Skill training preferences and technology use in persons with neck and low back pain

J. Verbrugghe, M. Haesen, R. Spierings, K. Willems, G. Claes, E. Olivieri, K. Coninx, A. Timmermans

Research output: Contribution to journalArticleAcademicpeer-review

1 Citation (Scopus)


Background: Neck pain (NP) and low back pain (LBP) are highly prevalent. Exercise therapy helps, but effect sizes and therapy compliance remain low. Client-centred therapy and technology use may play a role to improve therapy outcomes. To offer technology supported rehabilitation matching patient’s goals, training preferences for rehabilitation and technology familiarity need to be known. Purpose: This study aims to (1) inventory training preferences and motives, (2) evaluate whether these change during rehabilitation, and (3) evaluate familiarity with using technologies, in persons with NP/LBP. Method: Semi-structured interviews were conducted with regard to training preferences and usage of mainstream technological devices. Results: Persons with NP (n = 40) preferred to train on “lifting”, “prolonged sitting” and “driving a car”. Persons with LBP (n = 40) preferred to train on “household activities”, “lifting” and “prolonged walking”. Motives were predominantly “ability to work” and “ability to do free time occupations”. Preferences shifted in ranking but remained the same during rehabilitation. Participants were familiar with the surveyed technologies. Conclusion: Persons with NP or LBP prefer to train on exercises supporting the improvement of everyday life skills. They use technologies in their professional and personal life, which may lower the threshold for the adoption of rehabilitation technologies.Implications for rehabilitation Persons with neck pain (NP) and persons with low back pain (LBP) prefer to train on specific activities that limit their functional ability during daily tasks. The underlying motives linked to preferred training activities are predominantly “being able to work” and “being able to perform free time occupations”. Persons with NP and persons with LBP are accustomed to the use of mainstream technologies and the integration of these technologies in rehabilitation settings seems feasible. In order to enable technology supported rehabilitation that is client-centred, technologies need to offer an extensive number of exercises that support (components of) patient training preferences.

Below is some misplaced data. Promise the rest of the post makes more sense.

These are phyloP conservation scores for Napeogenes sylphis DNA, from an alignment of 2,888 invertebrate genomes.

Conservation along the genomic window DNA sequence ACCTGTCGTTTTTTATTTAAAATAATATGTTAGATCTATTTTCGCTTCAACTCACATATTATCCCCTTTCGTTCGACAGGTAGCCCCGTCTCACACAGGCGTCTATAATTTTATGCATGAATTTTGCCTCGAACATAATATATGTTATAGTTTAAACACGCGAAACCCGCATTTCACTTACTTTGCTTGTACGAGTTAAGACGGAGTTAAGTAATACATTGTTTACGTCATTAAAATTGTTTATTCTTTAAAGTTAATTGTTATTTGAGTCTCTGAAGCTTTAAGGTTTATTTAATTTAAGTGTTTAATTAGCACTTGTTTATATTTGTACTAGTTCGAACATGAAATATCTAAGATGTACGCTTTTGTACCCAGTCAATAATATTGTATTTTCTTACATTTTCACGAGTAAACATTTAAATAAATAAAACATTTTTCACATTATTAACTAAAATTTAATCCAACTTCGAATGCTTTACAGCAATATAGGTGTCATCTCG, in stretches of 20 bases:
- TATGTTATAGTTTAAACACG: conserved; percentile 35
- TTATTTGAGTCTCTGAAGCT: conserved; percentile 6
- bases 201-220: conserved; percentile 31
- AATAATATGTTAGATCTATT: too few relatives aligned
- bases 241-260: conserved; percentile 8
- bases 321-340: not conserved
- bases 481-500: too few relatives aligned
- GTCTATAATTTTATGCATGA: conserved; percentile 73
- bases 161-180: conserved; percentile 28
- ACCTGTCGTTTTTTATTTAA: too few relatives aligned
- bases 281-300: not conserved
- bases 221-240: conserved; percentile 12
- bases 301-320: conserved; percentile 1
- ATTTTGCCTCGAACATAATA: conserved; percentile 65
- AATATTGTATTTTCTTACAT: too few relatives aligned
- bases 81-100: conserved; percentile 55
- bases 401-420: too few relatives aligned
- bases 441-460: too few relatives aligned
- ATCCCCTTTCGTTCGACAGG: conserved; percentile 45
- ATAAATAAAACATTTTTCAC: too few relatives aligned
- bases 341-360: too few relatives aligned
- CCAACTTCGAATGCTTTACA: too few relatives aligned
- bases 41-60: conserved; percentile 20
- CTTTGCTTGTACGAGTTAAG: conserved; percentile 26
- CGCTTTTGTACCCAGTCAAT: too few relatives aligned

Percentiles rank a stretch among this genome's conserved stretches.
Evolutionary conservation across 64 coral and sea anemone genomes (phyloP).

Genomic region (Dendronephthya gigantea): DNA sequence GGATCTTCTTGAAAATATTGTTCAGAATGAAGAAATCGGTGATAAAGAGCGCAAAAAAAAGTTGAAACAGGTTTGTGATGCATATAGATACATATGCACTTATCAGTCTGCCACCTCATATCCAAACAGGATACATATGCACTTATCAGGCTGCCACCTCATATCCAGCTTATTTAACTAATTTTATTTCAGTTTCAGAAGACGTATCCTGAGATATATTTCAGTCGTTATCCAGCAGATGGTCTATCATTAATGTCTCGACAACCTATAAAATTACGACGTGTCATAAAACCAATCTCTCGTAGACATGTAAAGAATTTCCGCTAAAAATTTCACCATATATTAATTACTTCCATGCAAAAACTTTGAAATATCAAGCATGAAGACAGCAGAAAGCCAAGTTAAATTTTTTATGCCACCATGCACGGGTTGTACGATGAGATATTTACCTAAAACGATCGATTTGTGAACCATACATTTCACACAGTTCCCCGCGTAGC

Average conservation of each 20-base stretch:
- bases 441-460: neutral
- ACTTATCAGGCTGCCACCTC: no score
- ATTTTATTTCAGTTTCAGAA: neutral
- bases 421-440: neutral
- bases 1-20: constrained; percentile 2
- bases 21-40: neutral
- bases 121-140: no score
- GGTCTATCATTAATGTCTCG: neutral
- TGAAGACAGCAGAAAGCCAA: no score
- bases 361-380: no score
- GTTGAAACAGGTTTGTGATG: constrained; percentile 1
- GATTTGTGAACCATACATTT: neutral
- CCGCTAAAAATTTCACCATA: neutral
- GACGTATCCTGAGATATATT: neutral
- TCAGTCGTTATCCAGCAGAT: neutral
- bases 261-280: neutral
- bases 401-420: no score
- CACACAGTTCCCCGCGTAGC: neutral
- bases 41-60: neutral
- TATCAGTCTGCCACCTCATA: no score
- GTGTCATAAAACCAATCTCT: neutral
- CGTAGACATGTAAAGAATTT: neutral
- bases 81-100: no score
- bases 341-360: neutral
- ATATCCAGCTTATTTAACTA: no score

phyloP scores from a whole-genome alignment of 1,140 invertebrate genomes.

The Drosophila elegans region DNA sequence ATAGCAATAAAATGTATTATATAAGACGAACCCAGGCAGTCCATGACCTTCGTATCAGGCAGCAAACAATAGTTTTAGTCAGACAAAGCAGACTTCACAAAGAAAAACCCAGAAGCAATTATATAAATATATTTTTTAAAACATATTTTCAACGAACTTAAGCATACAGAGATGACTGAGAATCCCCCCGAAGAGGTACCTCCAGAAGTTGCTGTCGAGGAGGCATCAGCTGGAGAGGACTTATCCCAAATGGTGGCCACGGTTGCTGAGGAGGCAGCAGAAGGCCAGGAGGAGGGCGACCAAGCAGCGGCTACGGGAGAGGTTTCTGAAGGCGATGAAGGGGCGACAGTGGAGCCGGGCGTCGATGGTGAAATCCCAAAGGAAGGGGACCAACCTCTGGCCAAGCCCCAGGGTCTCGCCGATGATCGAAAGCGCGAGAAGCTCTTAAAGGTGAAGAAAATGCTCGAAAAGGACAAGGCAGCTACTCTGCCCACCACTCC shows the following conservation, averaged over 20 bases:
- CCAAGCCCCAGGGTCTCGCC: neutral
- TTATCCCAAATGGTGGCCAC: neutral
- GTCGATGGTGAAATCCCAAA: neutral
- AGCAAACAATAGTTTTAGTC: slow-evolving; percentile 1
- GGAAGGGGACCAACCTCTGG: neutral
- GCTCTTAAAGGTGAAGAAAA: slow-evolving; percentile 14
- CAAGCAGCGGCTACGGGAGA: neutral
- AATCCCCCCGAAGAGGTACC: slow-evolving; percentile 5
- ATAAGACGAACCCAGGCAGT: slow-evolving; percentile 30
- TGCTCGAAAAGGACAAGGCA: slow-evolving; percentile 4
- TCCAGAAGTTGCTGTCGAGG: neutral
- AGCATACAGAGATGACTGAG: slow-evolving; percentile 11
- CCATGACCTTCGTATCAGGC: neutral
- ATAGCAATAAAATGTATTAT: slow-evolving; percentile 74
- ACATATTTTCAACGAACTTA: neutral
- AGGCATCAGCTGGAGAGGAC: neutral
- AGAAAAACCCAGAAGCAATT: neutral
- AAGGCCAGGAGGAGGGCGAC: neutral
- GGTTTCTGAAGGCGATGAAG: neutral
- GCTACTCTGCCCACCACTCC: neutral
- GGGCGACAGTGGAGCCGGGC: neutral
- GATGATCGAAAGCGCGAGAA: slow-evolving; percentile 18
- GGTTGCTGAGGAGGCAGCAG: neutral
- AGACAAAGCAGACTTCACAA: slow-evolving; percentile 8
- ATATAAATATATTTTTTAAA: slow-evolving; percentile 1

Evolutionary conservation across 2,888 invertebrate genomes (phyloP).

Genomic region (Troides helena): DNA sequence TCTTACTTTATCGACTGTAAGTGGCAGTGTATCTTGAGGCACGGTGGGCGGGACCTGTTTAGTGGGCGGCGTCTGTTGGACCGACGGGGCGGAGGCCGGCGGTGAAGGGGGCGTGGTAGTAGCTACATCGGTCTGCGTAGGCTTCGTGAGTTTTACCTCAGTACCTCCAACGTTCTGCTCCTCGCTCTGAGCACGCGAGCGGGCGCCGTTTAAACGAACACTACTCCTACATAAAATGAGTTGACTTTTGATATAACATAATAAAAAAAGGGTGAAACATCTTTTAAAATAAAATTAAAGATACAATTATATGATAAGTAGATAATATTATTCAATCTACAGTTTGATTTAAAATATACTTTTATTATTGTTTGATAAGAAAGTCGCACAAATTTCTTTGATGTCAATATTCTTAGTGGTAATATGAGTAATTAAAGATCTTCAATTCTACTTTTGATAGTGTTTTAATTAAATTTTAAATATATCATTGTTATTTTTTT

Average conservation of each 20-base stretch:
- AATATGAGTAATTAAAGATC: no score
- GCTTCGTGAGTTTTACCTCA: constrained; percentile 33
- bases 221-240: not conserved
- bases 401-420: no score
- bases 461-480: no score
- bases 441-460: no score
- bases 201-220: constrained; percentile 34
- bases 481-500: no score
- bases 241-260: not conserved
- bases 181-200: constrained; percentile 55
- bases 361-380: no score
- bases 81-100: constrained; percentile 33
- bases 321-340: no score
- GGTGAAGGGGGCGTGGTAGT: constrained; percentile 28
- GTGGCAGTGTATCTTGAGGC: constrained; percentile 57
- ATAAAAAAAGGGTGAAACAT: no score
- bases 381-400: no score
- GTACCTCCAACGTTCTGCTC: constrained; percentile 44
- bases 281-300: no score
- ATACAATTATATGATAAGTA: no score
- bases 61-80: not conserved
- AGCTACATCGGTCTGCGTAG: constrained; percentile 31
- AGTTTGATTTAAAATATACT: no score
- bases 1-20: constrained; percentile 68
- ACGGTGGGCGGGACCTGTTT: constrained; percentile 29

Original languageEnglish
Pages (from-to)801-807
Number of pages7
JournalDisability and Rehabilitation: Assistive Technology
Issue number8
Publication statusPublished - Nov 2017
Externally publishedYes


  • Low back pain
  • neck pain
  • training preferences
  • technology use
  • clientcentred care
  • client-centred care
  • Smartphone/statistics & numerical data
  • Humans
  • Middle Aged
  • Male
  • Patient Compliance/psychology
  • Motivation
  • Adult
  • Cell Phone/statistics & numerical data
  • Female
  • Interviews as Topic
  • Exercise Therapy/methods
  • Low Back Pain/rehabilitation
  • Patient Preference/psychology
  • Neck Pain/rehabilitation


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